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# Isophotes

Another interesting way to view an image is through the use of isophotes. Isophotes are lines drawn through areas of constant brightness. Isophote images are very similar to contour maps, which show lines through areas of constant elevation.

Click on View and then Isophotes. The following window will appear:

X-Dim and Y-Dim are the size of the picture. High and low are the highest intensity and lowest intensity for which you want isophotes drawn. Step is how far in between isophotes. For the values shown above, Iris will draw isophotes where the intensity is 100, 200, 300, 400, 500, etc, up to 32,700. It is important to choose these numbers wisely.

 Exercise 10. Open the green image of NGC 1087, the galaxy you used earlier. Click on View and then Isophotes. For the high value, you want to enter the intensity of the brightest pixel. To find this intensity, draw a box around the brightest area of the diagram. Right-click on the box and select Statistics. Enter the number for the maximum value in the high box (you may round to the nearest 100). Enter the image's minimum brightness value in the Low box. Select a step size that will give you 15 to 20 isophotes. Click OK.

 Question 6. Where are the isophotes widely spaced? Where are the closely spaced? What does the distance between isophotes tell you?

# 3-D Views

Another way to view an image is with a 3-D view - a 3-D picture where the height represents the brightness of each pixel. Below you can see a 3-D view of two stars.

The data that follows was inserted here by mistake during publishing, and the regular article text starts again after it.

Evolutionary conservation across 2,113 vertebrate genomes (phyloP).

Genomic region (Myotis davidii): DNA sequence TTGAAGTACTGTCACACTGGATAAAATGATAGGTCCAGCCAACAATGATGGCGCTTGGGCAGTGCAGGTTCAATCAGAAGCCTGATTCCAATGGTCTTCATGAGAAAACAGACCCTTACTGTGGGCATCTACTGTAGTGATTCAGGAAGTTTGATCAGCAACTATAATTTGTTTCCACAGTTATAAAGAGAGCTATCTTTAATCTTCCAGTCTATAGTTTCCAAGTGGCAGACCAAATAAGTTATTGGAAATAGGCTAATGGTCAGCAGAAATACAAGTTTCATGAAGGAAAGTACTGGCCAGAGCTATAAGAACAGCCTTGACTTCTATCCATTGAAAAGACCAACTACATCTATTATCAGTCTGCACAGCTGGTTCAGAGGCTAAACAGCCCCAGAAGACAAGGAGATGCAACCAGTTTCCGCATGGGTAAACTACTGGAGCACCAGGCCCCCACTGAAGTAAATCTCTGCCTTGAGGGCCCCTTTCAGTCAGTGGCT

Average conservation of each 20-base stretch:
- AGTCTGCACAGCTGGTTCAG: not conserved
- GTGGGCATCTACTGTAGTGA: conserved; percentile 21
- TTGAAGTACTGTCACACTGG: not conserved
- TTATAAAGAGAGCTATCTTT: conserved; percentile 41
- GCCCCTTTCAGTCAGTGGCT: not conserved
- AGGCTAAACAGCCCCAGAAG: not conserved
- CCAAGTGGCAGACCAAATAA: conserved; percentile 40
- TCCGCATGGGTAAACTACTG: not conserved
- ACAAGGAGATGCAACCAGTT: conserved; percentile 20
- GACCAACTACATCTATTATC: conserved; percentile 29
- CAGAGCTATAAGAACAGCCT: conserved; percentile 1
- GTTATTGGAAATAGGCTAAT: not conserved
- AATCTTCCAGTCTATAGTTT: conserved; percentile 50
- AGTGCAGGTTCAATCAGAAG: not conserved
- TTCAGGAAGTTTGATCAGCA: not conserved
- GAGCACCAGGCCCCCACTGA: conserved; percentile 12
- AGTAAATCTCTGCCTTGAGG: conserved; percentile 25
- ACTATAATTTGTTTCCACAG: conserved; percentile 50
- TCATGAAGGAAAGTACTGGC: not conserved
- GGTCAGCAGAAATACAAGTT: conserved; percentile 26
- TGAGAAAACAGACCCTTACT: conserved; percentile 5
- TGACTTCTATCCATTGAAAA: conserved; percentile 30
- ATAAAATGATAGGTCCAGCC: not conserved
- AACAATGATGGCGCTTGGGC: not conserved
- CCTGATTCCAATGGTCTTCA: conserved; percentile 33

The dialog box for 3D view is shown below.

X Dim and Y Dim are the size of the picture and will usually not need to be changed. High and Low are the counts of the brightest and dimmest pixel you want to observe. Azimuth and elevation determine the viewing angle of the plot. Step is the size of the bins, in pixels, on the x and y axis used to make the 3-D graph. A smaller step size will give you a smoother, more detailed graph, but the graph will take longer to make.

 Exercise 11. Once again, open the green image of NGC 1087. Click on View and 3D. You may adjust the High and Low to correspond to your max and min values. Click OK. You will see the 3D view. You may experiment with the azimuth and elevation. These values change the angle at which you view the display. The defaults will give you a good view, but you may find different angles better for a particular image.

 Question 7. What parts of the image correspond to the highest peaks?